Christmas Operetta – Laud to the Nativity

Detail of Adoration of the Shepherds, Lorenzo Lotto

There is no question that music is an enormous part of the holiday season.  We all have favorite Christmas carols, Joy to the World, Hark, the Herald Angels Sing, Veni Emmanuel, O Come All Ye Faithful, although we might disagree on whether we sing them before or after Christmas Day. Pop culture has given us fun, seasonal, winterfest songs that have reached classic American Standard status; I’m Dreaming of a White Christmas, and Have Yourself a Merry Christmas are just a few, and the more recent Walking on the Air (from the Snowman).  I realize some would include “All I want for Christmas is You.”  

Thanksgiving dinner dishes are barely cleared before The Garners pull out the stacks of Christmas CDs (yes, well, we have decades of music). For the next several weeks we rarely cook a meal, bake a cookie, wrap a gift, or sit by the tree with egg nog without instrumentals from Charlie Brown Christmas, George Winston, John Doan, Windham Hill, The Itinerent Band…and carols by Anuna, Waverly Consort, Sting, The Chipmunks, and Oxford Camerata. A similar stack accompanies us in the car on travels to co-op, shopping and night-time drives to look at neighborhood lights.

It is altogether a different kind of enjoyment to curl up on the couch in front of the tree, candles lit, a cup of hot spiced chai and my score in hand, to listen and follow along to more demanding Christmas classics like the very familiar Handel’s Messiah, and lesser known but stunning works in their right, like  Carlo Menotti’s Amahl and the Night Visitors and Ottorino Resphigi’s Laud to the Nativity. 

As a young adult, I was fortunate to participate in a wonderful community choir program that brought beautiful classic Christmas works to the public.  Ottorino Resphigi’s Laud to the Nativity, was one I had never heard before.  It is a delightful operetta featuring the Angel, a Shepherd, and Mary, sung by a coloratura soprano, tenor and mezzo-soprano, and joined throughout by a choir of shepherds and angels.

Resphigi is famous for his beautiful orchestrations, his inclusion of older musical forms from the Baroque and Renaissance periods, and his rich tone-painting. Composed later in his life, Lauda per la Nativita del Signore uses the older musical motifs to charming effect with instrumentation that is comparatively minimal: 2 flutes, an oboe, English horn, 2 bassoons, and 4-hand piano. Amidst the lush twentieth-century harmonic progressions, a careful listener can catch a bit of Baroque in the angels, plain chant among the Shepherds and delightful bits of medieval dances and madrigals and carols throughout.

The text, attributed to Jacophone da Todi, a 13th Century Umbrian friar, is inspired by the second chapter of Luke’s gospel, and takes the form of a dialogue between first the Angel and the Shepherd, then shepherds and Mary, with shepherd and angel choruses interspersed. This work truly celebrates the beauty of the humble Incarnation of our Messiah.

Lord, you have descended
from heaven to earth,
as the Angel says, 
and our hearts burn 
to find you in such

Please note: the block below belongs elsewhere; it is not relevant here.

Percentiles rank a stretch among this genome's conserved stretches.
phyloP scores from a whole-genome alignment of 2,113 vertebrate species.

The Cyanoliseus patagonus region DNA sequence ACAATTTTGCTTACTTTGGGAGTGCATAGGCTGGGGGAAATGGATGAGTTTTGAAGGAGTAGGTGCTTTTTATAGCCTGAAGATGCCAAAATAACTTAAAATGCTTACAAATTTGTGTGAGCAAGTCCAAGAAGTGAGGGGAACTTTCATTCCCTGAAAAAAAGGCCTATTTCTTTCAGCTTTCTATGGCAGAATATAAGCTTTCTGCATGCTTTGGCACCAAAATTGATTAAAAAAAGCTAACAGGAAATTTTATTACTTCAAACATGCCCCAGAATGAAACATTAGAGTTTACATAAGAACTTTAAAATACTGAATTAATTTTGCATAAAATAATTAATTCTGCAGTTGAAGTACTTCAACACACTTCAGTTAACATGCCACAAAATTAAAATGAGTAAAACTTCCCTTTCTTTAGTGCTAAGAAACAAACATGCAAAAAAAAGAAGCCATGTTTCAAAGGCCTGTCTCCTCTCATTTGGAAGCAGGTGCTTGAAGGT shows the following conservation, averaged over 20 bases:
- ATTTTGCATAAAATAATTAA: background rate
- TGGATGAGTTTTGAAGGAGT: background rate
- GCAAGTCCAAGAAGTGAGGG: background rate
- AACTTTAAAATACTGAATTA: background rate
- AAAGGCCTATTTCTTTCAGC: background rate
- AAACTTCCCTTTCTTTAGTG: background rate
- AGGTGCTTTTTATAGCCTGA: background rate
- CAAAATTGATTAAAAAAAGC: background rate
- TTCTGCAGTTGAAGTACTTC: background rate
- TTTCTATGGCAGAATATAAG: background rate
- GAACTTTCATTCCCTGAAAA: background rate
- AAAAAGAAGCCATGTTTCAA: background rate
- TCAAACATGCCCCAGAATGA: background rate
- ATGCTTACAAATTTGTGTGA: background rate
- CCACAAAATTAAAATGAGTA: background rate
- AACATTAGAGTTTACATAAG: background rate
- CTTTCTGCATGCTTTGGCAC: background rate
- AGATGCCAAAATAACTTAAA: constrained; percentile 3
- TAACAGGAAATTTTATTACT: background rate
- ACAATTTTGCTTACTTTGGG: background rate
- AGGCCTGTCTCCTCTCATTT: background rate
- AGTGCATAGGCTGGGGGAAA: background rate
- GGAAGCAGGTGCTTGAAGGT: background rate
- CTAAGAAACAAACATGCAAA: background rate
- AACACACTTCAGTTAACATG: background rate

a lowly cattle-shed; 

O fountain of all beauty
to such poverty you have stooped. 

We are all moved by different things, but the tentative offering by the shepherds of their cloaks, poor garments worn in our work in the fields…so His pure flesh will not smell of hay,  in which to wrap the holy infant, and their hesitant and reverential request to touch the enfleshed Son of God, never fail to enlarge my heart. Don’t we all wish we could touch Jesus, or at the very least, the hem of his garment?

Joyful will we leave if we can touch him for a moment;
This favor we ask of you,
we who are only shepherds,
men of humble calling

This work is very simply staged.  Resphigi’s wife, Elsa, a composer in her own right offers these suggestions for the staging of this work:  “The stage should represent an Italian manger of the 15th or 16th century and in its essential details can draw inspiration from the paintings and frescoes of that period.”  There are so many beautiful paintings of the Nativity, but I have always loved the one by Lorenzo Lotto where baby Jesus reaches up to touch the sheep and the very adult angels with large sweeping wings stand nearby with farseeing eyes grasping a connection that eludes everyone else.

At 25 minutes in performance time, this work is within the ability of most people, and certainly homeschooled students, to enjoy. One could easily break it up into a five listening sessions of about five minutes each for younger children. Below is a beautiful You Tube recording, as well as a link to a PDF copy of the Italian text, with an English translation.

The Daughter and I prefer our CD because the articulation is bit more crisp, but, it is opera after all, and the round, fluid tone is the main thing. Spotify offers a Roger Wagner Chorale recording that is also very good, and sung in English, although because it is an English rendering written to the music, it is not a direct translation of the Italian. If you are like me, and want to have the score in hand to follow along, Amazon has this one.  Used book sellers like Abebooks are good options also, just be prepared to find vocalist pencil markings.

No matter which version you choose, it is my fervent hope that you will take some time to sit quietly in this time of hectic holiday happenings, with a cup of cheer, and listen to this lovely work and ponder with awe, the Savior born to all. Buon Natale!

Click here for the laud-to-the-nativity-text-translation 

Originally posted Dec 1, 2016.

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